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The Great American Illusion

  • Date Submitted: 01/28/2010 03:12 AM
  • Flesch-Kincaid Score: 49.9 
  • Words: 981
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The Great Gatsby, written by Scott F. Fitzgerald in the 1920’s is the epitome of the Jazz Age, a phrase coined by the author himself. In the novel, Fitzgerald uses many literary elements to accurately portray the time period in which he lived including setting, characters, diction, and many symbols, which form the majority of the analytical portion of the story. In fact, many of the characters in the book double as a symbol, in order to strengthen a particular motif or theme within the novel. The most apparent, recurring and powerful theme in the book is the corruption of the American Dream during the Jazz Age. Even though many scholars believe that Fitzgerald is promoting the Dream, he is actually condemning it and what it stands for. This theme is used in conjunction with the motif of appearance versus reality to criticize further the “single green light, minute and far away” (25) that many Americans have strived for: financial success, fame, power and glory.   Fitzgerald masterfully uses the character Gatsby to show the illusion that is the American Dream that, in reality, is an extremely corrupt and greedy practice during the extravagant and flagrant era of the 1920’s.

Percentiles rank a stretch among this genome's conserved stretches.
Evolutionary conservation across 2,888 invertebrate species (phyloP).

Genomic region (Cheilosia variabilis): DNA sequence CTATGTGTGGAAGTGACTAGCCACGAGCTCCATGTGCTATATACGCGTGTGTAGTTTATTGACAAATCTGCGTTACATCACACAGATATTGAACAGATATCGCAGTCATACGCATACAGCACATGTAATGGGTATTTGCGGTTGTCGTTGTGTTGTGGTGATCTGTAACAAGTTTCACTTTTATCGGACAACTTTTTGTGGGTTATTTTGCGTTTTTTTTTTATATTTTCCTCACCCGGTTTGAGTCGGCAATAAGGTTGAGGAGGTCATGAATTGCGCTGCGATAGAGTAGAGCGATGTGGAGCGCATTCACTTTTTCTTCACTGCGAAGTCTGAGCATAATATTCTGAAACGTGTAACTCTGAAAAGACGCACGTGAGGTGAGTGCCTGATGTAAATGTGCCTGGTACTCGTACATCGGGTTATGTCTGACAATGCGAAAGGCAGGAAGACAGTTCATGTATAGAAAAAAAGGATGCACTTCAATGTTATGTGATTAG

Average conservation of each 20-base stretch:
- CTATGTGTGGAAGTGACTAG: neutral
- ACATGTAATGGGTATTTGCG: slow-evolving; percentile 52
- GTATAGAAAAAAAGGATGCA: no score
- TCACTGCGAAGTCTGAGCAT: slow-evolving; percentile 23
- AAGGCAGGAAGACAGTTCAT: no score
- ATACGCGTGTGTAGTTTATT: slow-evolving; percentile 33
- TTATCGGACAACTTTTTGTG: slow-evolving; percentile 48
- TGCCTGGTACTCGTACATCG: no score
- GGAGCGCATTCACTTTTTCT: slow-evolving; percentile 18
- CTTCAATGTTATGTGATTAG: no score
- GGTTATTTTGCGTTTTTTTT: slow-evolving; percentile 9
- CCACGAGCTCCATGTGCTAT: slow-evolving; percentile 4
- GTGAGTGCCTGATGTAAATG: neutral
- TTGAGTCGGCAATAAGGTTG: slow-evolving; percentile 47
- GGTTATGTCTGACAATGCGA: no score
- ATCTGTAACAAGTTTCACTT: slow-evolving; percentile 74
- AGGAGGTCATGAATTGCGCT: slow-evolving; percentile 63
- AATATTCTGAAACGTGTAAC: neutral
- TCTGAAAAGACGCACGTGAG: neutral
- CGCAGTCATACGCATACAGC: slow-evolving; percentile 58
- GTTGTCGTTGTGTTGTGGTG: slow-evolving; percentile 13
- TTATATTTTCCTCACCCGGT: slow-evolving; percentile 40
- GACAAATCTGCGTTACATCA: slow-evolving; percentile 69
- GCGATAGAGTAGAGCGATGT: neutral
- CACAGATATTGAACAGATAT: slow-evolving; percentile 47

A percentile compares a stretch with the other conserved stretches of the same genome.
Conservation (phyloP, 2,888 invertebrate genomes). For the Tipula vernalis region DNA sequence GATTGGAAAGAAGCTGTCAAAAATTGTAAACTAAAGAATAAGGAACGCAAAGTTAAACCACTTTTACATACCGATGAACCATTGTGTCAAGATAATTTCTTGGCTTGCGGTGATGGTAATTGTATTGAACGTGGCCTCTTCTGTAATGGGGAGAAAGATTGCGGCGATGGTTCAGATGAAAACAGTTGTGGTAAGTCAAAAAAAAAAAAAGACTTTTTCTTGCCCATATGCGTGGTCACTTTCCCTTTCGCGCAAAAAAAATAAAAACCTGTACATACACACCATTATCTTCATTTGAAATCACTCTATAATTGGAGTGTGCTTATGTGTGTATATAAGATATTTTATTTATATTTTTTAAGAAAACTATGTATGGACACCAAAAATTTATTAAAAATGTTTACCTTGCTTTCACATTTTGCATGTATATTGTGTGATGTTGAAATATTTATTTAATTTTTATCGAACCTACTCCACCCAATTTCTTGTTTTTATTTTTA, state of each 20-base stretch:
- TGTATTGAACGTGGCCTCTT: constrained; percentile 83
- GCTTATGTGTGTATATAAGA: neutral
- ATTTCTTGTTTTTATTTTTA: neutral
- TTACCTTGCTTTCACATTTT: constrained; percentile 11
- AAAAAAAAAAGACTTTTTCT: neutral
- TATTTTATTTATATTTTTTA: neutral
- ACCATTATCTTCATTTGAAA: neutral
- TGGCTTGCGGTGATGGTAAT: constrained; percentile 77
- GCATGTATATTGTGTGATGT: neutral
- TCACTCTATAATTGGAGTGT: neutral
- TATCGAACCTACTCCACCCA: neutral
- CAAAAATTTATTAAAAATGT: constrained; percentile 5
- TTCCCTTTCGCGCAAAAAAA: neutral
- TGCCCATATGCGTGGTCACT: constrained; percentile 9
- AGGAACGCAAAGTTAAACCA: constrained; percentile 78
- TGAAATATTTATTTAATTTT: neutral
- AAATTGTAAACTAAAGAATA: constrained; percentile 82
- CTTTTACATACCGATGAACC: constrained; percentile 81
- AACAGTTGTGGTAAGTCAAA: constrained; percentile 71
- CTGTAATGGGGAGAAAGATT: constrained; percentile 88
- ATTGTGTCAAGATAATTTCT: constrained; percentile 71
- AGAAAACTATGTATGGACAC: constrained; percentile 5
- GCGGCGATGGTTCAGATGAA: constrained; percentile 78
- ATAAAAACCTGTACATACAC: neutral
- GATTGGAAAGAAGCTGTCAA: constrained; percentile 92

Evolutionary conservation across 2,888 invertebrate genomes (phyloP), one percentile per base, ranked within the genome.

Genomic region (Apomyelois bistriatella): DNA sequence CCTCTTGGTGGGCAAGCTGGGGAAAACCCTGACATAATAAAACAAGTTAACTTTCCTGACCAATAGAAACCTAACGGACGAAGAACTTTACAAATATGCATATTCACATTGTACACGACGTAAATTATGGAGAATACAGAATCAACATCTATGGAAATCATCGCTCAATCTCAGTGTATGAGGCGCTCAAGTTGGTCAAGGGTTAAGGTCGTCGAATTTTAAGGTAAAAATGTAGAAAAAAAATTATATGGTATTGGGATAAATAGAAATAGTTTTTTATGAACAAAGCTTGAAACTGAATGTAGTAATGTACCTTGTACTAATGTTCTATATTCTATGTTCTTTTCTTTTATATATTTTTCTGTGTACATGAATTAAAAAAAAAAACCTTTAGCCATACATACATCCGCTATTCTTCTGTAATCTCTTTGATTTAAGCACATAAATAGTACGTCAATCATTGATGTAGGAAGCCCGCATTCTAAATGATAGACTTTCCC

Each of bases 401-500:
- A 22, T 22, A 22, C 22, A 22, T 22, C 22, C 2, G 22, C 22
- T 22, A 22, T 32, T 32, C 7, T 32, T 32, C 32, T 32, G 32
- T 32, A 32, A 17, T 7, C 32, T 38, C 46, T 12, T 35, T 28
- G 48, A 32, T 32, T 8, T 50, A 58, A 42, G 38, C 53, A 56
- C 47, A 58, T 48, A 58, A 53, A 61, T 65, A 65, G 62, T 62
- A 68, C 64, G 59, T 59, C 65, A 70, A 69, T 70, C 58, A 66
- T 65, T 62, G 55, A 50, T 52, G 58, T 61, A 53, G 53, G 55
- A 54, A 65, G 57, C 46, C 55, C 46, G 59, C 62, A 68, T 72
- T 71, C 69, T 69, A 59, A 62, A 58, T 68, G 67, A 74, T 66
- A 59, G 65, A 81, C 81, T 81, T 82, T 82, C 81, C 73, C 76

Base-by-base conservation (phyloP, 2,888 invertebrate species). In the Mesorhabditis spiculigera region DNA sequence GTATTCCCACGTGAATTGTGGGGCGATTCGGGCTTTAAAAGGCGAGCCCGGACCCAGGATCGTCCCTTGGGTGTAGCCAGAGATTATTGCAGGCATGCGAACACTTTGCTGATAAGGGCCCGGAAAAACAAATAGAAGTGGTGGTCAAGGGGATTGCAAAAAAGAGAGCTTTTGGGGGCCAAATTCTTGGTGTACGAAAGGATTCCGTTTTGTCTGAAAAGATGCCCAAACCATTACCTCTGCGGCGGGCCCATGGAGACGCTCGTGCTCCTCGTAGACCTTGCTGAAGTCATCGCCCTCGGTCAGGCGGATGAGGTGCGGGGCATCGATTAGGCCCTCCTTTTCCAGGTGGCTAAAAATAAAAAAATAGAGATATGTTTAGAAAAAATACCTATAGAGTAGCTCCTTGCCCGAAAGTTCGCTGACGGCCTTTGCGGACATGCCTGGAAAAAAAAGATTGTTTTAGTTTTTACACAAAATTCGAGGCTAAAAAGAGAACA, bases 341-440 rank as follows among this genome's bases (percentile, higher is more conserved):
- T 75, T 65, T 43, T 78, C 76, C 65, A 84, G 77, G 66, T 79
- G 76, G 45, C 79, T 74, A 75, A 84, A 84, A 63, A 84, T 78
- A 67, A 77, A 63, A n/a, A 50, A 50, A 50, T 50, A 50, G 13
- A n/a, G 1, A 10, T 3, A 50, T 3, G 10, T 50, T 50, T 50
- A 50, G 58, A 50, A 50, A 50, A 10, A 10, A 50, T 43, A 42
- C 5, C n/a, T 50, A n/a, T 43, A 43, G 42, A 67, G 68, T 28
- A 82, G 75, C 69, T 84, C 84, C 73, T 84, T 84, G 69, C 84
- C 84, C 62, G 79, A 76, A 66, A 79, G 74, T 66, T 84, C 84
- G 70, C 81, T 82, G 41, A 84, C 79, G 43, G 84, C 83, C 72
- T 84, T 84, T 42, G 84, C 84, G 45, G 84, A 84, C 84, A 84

Primarily, Fitzgerald uses Gatsby to show the corruption and the greed that consumes and destroys the followers of the Dream. When Gatsby realizes that he is not able to be with Daisy in his youth because of his social class, he decides to pave his own way by climbing to her social class. Formerly James Gatz, “he [invents] the sort of Jay Gatsby that a seventeen-year-old boy would be likely to invent, and to this conception he was faithful to the end” (95), beginning his search for a higher social class. Gatsby is willing to give up the institution of family and his heritage in order to gain monetary wealth like many of the immigrants coming over to America to make a living. This vice of Gatsby’s assist the reader’s negative view towards the main character and further criticizes the idea...

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